In the grand scheme of things, it would seem logical to spend a portion of what seems like an excessive amount of money on professional relationship insurance, if you will — memberships in clubs and societies that ensure we can build and retain some level of connection to our industries, people who can vouch for our skills or hook us up with a new job should shit hit the fan. If you’re making $100,000 a year, why not spend $2500 of it on the relationships that could help you turn that into $125,000 a year from now (or bring you from $0 back to $100,000 should you get laid off or see your company fall apart)? I think of another women’s digital membership platform — ironically, staffed on the design side by my former FIDM roommate, that provides bi-weekly group meetings for like-minded women to offer “guidance” and “accountability”…for $150 a month. And as much I feel like you could get that shit for free, maybe those relationships are currency.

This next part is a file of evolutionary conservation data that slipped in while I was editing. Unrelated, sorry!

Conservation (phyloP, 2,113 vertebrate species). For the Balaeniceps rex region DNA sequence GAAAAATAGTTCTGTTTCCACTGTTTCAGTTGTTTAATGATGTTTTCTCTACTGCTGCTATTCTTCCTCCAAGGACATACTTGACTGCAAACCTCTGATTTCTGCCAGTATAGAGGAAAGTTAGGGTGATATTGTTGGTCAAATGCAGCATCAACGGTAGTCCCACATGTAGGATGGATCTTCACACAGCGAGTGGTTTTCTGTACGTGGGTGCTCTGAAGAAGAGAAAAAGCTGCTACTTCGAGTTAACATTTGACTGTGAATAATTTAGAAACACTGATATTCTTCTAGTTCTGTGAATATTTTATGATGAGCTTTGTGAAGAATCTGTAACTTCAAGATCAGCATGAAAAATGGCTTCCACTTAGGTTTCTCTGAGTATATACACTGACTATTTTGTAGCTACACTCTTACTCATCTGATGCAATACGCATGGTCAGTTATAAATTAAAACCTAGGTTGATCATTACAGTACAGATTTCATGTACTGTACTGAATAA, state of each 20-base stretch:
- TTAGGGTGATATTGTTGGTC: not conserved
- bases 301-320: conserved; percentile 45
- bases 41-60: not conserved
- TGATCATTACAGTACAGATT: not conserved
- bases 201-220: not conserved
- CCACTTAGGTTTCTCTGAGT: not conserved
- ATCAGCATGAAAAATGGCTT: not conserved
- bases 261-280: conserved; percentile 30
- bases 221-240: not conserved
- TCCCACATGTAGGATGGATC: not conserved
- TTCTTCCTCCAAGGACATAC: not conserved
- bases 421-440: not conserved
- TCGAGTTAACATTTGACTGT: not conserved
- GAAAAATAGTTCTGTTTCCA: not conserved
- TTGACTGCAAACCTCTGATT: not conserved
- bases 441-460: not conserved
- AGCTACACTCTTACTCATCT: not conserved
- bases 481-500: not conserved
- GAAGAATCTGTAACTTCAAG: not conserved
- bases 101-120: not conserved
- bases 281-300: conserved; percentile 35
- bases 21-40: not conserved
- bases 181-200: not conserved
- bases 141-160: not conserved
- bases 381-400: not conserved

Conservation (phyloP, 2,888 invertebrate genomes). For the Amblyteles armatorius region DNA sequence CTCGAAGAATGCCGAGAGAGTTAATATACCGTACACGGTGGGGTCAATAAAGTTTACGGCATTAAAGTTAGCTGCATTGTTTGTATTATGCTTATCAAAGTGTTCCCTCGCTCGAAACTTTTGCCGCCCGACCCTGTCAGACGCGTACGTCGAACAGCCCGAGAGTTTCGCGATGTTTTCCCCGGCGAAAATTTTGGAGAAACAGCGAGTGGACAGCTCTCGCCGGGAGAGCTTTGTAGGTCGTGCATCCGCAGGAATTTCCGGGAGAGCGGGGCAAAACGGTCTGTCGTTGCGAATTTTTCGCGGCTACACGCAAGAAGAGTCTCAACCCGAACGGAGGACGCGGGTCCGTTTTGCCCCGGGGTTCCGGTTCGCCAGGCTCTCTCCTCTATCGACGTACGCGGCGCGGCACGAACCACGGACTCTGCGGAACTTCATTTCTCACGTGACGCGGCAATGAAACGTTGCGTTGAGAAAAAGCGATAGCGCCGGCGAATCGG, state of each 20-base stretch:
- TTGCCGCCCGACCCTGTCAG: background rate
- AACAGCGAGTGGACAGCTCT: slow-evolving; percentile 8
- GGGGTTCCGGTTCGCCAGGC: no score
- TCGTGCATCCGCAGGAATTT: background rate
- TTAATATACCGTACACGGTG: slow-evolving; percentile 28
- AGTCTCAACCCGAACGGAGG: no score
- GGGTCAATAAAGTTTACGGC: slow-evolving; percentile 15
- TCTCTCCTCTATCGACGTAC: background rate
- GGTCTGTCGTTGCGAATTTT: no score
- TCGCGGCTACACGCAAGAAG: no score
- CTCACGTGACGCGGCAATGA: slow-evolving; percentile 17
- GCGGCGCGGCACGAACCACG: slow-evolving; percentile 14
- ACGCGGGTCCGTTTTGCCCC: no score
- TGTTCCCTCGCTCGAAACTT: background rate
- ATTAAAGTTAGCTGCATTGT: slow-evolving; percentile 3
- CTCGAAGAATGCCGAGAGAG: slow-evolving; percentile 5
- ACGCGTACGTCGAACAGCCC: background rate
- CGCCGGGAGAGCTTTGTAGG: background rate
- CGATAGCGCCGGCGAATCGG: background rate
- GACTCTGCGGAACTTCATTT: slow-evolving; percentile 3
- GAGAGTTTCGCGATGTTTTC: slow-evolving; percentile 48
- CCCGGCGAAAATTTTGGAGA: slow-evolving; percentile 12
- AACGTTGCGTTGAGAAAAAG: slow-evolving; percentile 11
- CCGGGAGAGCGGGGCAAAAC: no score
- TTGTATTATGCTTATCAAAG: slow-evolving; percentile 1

But not everybody has that option. For the people who clean the toilets at The Wing, a membership fee could be a sizable chunk of their monthly income.

Even satisfied women speak of return on investment with their memberships, and in reality, The Wing is a business. They should get a return on their investment. But there’s something unsettling about the promise of more than that. Maybe I personally am easily peeved by for-profit solutions being our go-to response to needs and desires that I perceive as beyond the scope of the free market. In Arlie Russel Hochschild’s The Outsourced Self, the author muses on what it means to be able to hire out once-intimate parts of human life. In my eyes, some of her examples are just part and parcel of life today (paying for something like Match.com hardly seems like a big deal to me, a girl who met her partner swiping through Tinder). But others reinforce the idea that the hand of the free market is reaching itself uncomfortably deep into areas that feel off-limits. For example, a consulting company that observes family dynamics and scores fathers, much like a corporate performance review, on their ability to “create memories” and demonstrate active listening skills to their children.